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It is easy to understand why the forward flow capacity of a regulator is essential. You do not want to restrict flow to a particular application for various reasons. But for many applications, the exhaust capacity of a regulator is equally as important.
Exhaust capacity in a pressure regulator refers to the maximum amount of gas or fluid that the regulator can vent or release into the atmosphere without causing any damage to the regulator or any other equipment in the system. This happens when the downstream pressure increases over the set pressure. It is an important consideration when selecting a pressure regulator for a particular application as it ensures that the regulator can handle the required flow rate and pressure of the gas or fluid being regulated. The exhaust capacity is typically measured in units of standard liters per minute (SLPM) or standard cubic feet per minute (SCFM) and is dependent on several factors such as the design of the regulator, the outlet pressure, and the temperature of the gas or fluid being regulated. It is also important to note that a non-relieving regulator does not permit this exhaust flow. For more information on non-relieving regulators, read blog ‘What is the difference between a relieving and non-relieving regulator?’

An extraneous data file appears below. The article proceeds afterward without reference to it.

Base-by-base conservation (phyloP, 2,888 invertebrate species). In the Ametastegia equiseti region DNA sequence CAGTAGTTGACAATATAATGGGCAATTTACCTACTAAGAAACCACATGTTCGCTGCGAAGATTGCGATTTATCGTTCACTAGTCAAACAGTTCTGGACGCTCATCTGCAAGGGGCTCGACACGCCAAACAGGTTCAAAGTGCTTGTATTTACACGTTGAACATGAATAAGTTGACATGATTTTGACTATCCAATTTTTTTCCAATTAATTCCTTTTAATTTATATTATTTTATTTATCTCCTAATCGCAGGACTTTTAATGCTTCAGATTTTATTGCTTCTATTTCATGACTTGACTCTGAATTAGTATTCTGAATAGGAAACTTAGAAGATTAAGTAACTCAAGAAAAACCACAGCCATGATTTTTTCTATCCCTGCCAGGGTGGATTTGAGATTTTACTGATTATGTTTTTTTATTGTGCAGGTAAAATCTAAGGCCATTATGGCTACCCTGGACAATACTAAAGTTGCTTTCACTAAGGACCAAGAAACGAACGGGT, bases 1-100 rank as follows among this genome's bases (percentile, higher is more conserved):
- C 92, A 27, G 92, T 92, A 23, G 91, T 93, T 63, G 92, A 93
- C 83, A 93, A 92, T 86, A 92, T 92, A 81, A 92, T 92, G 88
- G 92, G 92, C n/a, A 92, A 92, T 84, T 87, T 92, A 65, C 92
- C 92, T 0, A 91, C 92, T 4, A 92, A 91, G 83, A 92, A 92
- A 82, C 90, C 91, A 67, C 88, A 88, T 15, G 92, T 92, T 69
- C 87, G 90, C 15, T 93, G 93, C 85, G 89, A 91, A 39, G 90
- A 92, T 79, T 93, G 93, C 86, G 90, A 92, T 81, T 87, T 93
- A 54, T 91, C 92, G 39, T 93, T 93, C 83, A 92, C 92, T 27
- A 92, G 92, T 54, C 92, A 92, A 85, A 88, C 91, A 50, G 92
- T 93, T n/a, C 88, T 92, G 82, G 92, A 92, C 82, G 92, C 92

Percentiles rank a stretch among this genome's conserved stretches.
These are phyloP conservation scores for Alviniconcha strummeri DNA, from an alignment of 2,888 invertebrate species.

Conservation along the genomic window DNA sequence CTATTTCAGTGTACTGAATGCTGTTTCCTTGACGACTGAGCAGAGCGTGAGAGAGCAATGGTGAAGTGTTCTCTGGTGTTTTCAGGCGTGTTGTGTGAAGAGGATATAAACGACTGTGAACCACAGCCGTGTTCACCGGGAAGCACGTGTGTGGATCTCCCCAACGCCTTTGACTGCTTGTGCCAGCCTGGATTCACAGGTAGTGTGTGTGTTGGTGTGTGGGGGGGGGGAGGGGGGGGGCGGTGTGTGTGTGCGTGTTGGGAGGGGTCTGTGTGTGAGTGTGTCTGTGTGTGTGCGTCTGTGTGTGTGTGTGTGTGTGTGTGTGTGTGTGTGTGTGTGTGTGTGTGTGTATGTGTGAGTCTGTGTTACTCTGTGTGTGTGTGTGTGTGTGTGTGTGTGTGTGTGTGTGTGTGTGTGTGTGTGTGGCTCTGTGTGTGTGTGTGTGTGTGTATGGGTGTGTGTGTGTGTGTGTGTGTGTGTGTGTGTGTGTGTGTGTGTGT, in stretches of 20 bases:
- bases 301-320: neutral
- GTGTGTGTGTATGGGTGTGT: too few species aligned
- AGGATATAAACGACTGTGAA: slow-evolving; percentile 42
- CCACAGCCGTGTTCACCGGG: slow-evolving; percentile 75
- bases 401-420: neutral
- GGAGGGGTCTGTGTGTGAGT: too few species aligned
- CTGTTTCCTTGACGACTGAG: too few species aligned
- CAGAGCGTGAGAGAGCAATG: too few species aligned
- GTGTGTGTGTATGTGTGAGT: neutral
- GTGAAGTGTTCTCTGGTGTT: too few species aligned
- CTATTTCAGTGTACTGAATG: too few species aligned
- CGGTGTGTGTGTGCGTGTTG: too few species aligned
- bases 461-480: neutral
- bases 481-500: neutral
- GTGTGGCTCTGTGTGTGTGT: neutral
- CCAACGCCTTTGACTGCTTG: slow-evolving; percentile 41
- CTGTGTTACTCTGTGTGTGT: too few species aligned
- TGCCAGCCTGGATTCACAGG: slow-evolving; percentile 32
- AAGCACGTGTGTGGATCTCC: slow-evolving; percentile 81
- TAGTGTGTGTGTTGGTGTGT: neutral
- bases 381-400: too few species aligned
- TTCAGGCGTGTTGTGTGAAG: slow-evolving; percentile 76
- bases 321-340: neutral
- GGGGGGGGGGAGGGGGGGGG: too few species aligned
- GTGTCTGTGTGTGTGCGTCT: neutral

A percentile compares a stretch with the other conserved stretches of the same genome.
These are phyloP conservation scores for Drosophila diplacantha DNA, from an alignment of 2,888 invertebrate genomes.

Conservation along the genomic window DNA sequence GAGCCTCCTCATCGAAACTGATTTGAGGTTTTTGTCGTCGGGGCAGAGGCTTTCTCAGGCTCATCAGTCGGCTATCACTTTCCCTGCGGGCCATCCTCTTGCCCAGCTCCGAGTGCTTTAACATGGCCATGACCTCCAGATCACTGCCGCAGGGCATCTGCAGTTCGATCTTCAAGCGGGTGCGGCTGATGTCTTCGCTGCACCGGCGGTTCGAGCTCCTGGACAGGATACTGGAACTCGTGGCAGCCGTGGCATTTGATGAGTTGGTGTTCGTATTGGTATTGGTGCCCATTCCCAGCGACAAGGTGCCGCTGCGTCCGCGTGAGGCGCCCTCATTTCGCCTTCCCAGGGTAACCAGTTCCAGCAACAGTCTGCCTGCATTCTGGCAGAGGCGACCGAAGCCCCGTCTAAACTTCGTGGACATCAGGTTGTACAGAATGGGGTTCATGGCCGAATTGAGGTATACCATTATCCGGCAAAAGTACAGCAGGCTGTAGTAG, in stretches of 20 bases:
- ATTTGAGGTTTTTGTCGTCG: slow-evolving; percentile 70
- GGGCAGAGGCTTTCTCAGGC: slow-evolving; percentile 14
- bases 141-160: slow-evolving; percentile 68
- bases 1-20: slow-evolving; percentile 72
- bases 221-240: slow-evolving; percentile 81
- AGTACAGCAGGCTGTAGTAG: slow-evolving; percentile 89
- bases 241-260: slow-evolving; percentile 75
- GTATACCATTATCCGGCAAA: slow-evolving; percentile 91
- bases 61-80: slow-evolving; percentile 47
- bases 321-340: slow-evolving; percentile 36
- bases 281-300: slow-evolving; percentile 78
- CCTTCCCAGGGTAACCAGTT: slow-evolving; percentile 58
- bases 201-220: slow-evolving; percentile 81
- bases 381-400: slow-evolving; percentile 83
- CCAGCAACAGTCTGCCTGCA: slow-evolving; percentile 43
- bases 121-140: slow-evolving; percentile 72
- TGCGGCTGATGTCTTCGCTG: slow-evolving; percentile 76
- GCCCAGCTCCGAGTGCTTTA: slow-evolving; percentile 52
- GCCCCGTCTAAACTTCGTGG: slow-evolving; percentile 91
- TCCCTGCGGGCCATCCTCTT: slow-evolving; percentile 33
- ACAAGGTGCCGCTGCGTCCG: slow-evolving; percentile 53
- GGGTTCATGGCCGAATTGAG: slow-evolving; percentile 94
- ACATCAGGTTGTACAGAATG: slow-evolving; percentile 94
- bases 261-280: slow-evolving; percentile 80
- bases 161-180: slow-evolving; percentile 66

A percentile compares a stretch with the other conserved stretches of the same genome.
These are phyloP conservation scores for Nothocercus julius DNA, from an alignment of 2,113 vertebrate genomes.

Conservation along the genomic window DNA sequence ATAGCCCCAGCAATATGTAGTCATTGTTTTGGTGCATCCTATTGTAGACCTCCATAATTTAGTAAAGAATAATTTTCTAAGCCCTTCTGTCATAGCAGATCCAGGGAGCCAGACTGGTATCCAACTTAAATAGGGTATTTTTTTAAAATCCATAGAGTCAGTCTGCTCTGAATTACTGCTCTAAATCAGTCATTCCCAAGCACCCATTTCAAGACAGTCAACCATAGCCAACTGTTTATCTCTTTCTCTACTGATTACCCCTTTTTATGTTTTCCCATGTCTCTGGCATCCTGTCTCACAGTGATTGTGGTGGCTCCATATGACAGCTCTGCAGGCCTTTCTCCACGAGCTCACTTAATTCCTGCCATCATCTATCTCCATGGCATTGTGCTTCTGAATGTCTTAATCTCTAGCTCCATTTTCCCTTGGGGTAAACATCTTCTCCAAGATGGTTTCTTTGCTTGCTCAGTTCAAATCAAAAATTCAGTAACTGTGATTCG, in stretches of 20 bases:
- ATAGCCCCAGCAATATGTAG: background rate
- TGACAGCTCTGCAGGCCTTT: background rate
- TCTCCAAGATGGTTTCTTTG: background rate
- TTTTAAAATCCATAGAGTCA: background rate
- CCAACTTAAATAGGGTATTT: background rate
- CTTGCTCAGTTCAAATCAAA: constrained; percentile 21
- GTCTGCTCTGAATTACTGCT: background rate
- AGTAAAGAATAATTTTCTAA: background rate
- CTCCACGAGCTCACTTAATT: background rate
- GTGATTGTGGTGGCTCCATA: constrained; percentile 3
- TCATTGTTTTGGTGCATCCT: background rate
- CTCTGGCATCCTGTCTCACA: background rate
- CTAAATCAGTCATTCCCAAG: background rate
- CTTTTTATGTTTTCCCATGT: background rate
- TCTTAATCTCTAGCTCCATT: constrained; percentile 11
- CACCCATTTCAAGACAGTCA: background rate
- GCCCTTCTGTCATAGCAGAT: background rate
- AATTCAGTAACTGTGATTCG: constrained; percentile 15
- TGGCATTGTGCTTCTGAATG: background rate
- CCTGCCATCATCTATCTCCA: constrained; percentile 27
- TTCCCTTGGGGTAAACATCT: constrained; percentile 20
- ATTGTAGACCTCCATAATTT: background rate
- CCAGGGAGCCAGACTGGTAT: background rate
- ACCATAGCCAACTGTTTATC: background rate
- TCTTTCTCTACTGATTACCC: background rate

A common application requiring a relatively high exhaust capacity is lift assists (tool balancers) for assembly lines. Tool balancers are commonly used in assembly lines, welding, and other industrial applications where workers need to use heavy or bulky tools for extended periods. This equipment can use air pressure regulators to rapidly fill cylinders and exit just as quickly. This translates to forward flow and exhaust flow in the regulator controlling these devices. Some large valve actuators need to have high exhaust flow. This is usually accomplished by use of a volume booster, solenoid valve or quick exhaust valve. Special attention is paid to the exhaust capacity when volume boosters are used.